Yes. SCOTUS ruled today in favor of homophobic baker Jack Phillips. But despite celebration on one side and despair on ours, the actual facts of this case are worth knowing.
No, this didn’t go how we wanted it to all.
“In a narrow ruling, the U.S. Supreme Court in a 7-2 decision handed a narrow victory to a Christian baker from Colorado who refused for religious reasons to make a wedding cake for a gay couple.”
Digging under the surface and into the facts, “many initial reactions from pro and anti-gay observers and groups have been wide-ranging, and many have been wrong.”
Don Don Jr already got caught up on the wrong side by saying “7-2 isn’t a narrow ruling.” Here’s what that actually means.
Of course, that also holds open the possibility that future bakers could win. “Because it will allow others to say my religious beliefs prohibit me from dealing with women, or Italians, or African-Americans,” he explained. “And they will base it on the logic in this case,” offered Andrew Napolitano on Fox News in a rare moment of clarity.
Instead, “narrow” means the ruling pertains to the case at hand. As explains, “SCOTUS says *this* baker wins *this* case, in part because Colorado officials seemed hostile to his beliefs, but explicitly holds open the possibility that future bakers could lose.”
But over at , they have broken this down into exactly what this ruling does, and doesn’t mean:
1. The ruling does not allow discrimination against same-sex couples, LGBT people, or anyone else. It changes no laws and sets no precedents.
2. The ruling applies to one person only: Jack Phillips, the anti-gay Christian baker. Again, it does not set precedent, it cannot be used by others to discriminate against anyone. Period.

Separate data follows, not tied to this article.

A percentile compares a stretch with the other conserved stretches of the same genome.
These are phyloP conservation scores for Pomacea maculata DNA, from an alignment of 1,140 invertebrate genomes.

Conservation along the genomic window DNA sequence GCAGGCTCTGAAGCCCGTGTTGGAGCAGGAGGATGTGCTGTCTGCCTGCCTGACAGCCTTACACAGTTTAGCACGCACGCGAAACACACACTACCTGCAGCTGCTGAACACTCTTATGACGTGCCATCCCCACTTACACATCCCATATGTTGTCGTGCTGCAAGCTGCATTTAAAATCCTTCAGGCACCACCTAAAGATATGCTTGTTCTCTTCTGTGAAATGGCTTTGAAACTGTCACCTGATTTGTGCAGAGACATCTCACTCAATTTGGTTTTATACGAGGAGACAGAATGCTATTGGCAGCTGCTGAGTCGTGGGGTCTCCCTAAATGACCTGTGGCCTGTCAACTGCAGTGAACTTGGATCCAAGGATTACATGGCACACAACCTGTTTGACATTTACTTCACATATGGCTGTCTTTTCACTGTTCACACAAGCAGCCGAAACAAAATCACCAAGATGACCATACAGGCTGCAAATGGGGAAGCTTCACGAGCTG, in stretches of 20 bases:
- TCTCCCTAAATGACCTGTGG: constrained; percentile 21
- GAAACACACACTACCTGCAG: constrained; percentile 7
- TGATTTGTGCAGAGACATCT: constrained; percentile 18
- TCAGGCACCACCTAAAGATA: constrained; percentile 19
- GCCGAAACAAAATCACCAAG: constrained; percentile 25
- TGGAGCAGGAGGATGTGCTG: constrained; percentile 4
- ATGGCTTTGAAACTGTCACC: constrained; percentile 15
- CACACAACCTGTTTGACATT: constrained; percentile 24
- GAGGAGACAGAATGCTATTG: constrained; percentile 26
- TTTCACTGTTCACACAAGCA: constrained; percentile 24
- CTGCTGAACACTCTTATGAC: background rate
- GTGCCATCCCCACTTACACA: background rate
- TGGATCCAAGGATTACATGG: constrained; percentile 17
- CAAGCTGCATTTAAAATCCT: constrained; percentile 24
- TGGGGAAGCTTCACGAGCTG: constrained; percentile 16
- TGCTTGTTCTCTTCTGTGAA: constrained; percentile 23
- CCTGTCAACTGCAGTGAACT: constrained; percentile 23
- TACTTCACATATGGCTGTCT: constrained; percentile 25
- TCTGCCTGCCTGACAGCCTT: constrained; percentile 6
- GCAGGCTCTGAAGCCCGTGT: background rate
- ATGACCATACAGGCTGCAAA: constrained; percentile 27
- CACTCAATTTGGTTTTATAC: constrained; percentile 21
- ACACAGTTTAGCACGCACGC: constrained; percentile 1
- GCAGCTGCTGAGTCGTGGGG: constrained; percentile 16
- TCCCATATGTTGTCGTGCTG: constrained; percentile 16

3. The only “person” the ruling is against is the Colorado commission that ruled against the baker – and not because of the commission’s overall conclusion, that Phillips engaged in unlawful discrimination. The Supreme Court’s 7-2 ruling says that the commission acted with “hostility,” in this one case, against Phillips.
4. The Court’s ruling calls for Americans to find a way to be tolerant towards each other, respecting the rights of gay people and the rights of people of faith. (It does not state those are two opposing groups.)
5. If anything, the Supreme Court’s ruling is in part a win for the LGBT community and supporters of equality. Here’s the key passage from the Court’s majority opinion: “these disputes must be resolved with tolerance, without undue disrespect to sincere religious beliefs, and without subjecting gay persons to indignities when they seek goods and services in an open market.”
Pride Month is underway and continues with a renewed importance. We’re here. We’re queer. Get to used to it. And, oh yeah, bake the fucking cake!
And now, back to our regularly scheduled pornography.